A range of investigations into the handling of the case has now been established with agreements and disagreements over a myriad of issues. However, the simple question that the public wants answered is what is being done about seeking justice for the dead policeman as the number of investigations spiral and the story becomes further embroiled in controversy? Now, a police investigation in Chiang Mai into the ‘unnatural’ death of one of two key witnesses to the case on July 30th last has revealed the theft and destruction of the man’s mobile phone by an associate, just hours after he was brought to the hospital where he died.
Last week, the Prime Minister Prayut Chan ocha and the National Police Chief, Chakthip Chaijinda both separately acknowledged the extraordinary damage done to public confidence in the system for the administration of justice in Thailand over the handling of the case of Vorayuth ‘Boss’ Yoovidhya who fled the kingdom in a private jet 2 days before charges were filed against him on April 27th 2017, nearly 5 years after he was involved in a hit and run accident that left an on-duty police officer dead in Bangkok. There have now been or are mooted over a dozen investigations and enquiries led by police, officials, panels and various government agencies into the case generated by the death, in a hit and run incident involving a Ferrari, of a 47-year-old policeman in September 2012. But there has been no trial before a court. Neither has anyone in Thailand answered the key questions except for the conclusive statement by a police spokesman on July 24th last that the now 35-year-old accused man was no longer facing charges and was free to come home to Thailand without fear of arrest. We are told now that this is all changed in the face of public outrage. But has it? The questions now are relatively straightforward. Is Mr Vorayuth charged with a crime? Where is the suspect in the case? Why has an Interpol notice not been pursued vigorously to have him arrested?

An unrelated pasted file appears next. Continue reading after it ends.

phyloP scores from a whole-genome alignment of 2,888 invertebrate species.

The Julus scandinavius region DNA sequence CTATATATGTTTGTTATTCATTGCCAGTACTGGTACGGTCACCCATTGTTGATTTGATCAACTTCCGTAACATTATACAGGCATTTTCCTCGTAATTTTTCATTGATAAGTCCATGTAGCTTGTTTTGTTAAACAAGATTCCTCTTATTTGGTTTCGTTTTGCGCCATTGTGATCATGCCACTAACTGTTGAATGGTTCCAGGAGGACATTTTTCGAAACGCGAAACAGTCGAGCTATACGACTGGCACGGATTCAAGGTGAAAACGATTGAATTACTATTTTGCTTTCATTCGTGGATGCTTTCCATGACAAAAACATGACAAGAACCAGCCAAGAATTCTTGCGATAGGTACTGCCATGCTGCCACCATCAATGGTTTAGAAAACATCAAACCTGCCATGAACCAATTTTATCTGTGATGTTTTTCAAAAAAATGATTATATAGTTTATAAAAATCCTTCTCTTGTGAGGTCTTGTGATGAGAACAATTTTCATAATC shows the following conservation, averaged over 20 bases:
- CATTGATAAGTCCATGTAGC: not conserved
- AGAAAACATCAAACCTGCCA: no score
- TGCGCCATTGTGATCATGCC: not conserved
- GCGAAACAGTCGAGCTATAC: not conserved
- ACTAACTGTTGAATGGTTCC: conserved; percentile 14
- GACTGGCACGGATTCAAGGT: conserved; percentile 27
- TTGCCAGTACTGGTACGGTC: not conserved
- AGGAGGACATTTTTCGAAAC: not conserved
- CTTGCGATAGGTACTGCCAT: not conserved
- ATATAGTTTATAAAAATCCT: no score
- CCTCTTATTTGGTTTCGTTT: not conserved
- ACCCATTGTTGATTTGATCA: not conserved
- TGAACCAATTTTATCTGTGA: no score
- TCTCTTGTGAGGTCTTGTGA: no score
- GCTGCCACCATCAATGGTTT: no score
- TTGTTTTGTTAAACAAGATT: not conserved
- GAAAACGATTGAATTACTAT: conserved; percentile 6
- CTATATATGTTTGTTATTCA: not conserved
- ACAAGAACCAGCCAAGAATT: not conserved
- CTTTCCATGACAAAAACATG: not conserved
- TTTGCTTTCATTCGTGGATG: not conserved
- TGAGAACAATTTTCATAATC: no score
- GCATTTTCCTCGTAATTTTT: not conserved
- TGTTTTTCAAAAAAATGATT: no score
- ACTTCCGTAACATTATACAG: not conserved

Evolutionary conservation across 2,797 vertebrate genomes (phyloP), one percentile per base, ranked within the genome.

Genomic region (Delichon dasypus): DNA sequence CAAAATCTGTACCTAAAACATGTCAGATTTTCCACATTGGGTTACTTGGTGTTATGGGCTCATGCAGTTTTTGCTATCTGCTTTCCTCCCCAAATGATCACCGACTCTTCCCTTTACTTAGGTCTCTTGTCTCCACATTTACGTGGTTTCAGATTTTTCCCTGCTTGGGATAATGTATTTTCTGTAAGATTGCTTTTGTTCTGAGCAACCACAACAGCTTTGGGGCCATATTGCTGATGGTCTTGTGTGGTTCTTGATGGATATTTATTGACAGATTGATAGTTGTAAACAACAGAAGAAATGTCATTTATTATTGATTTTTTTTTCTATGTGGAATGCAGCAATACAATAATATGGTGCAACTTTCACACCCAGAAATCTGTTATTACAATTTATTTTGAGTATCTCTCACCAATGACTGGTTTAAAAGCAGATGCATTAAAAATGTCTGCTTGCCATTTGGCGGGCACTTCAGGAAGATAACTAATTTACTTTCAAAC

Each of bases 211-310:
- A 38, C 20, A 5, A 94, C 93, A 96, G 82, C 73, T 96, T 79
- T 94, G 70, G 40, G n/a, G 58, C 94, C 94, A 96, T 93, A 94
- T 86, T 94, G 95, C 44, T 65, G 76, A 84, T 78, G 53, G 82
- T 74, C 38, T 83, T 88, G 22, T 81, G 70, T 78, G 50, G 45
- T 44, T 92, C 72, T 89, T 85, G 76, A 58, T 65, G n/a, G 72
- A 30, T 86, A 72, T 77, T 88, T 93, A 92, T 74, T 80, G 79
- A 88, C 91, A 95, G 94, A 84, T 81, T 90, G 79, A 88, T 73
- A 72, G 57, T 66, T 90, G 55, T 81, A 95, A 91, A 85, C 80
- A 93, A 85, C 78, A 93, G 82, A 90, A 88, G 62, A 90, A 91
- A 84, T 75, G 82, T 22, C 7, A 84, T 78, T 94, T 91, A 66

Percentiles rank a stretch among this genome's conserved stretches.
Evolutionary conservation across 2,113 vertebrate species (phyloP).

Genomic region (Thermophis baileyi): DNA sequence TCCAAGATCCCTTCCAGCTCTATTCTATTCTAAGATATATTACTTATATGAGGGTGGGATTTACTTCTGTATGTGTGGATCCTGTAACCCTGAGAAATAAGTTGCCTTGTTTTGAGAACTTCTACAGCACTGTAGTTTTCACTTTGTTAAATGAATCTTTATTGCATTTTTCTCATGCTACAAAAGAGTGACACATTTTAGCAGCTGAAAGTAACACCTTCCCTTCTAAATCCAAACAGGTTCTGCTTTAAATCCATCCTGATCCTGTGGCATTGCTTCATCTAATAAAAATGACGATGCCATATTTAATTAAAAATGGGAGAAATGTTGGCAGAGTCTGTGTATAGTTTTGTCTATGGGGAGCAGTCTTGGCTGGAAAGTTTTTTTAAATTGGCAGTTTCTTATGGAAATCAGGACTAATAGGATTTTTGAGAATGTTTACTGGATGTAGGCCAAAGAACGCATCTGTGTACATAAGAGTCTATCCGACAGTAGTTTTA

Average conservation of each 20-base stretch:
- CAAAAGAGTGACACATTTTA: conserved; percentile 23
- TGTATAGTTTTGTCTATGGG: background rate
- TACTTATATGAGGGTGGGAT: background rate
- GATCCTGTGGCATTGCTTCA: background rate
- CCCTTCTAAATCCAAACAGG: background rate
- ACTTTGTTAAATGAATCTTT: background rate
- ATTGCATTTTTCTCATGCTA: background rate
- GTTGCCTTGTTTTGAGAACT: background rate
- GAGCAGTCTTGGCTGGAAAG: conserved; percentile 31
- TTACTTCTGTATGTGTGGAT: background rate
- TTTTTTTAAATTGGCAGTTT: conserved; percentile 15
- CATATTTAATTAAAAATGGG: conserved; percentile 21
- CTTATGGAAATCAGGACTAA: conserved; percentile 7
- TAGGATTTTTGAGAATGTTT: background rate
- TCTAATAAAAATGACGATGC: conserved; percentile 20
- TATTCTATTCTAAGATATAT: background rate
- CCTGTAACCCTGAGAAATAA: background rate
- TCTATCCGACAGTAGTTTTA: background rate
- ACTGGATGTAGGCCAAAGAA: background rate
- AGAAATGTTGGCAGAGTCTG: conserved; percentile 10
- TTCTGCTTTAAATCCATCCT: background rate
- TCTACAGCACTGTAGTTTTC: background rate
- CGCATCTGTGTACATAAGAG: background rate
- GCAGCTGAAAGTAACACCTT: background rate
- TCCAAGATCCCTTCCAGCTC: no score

One of a number of investigative panels enquiring into the handling of the botched prosecution of Red Bull scion Vorayuth Yoovidhya will meet on Tuesday and a report with full details will be sent by Thursday on the case to Thailand’s National Police Chief, General Chakthip Chaijinda, who will later hold a press conference to clarify the role of the Royal Thai Police in the matter.
The police chief has already accepted that the affair has done enormous damage to the reputation of the Royal Thai Police and has promised to take tough action against those found to have contributed to or have been responsible for it.
Prime Minister shares his concern over the handling of the case and the damage to public confidence
His comments follow those of Prime Minister, Prayut Chan ocha, at an economic conference last week who went out of his way to let reporters know that he was ‘not ok’ with the handling of the case and also agreed that it had raised serious questions about impartiality and public confidence in the administration of justice in Thailand.
‘I would like to express my standpoint in the Boss Red Bull case, that I am not okay with many aspects that remain unclear,’ the PM said outspokenly.
Case continues to churn up controversy, conflict and enquiries nearly eight years after the crash
However, the controversial case continues to churn up controversy and conflicts nearly eight years after the fatal early morning crash.
There are now no fewer than eight investigations and enquiries into the case including enquiries by the Office of the Attorney General, the Royal Thai Police review of the handling of the case, a panel set up by the prime minister in addition to the ongoing review of the case at the Office of Criminal Litigation in Southern Bangkok, a fact-finding enquiry within the attorney’s general’s office, a criminal investigation at Thonglor police station as well as an effective review by the House Committee on Law, Justice and Human Rights.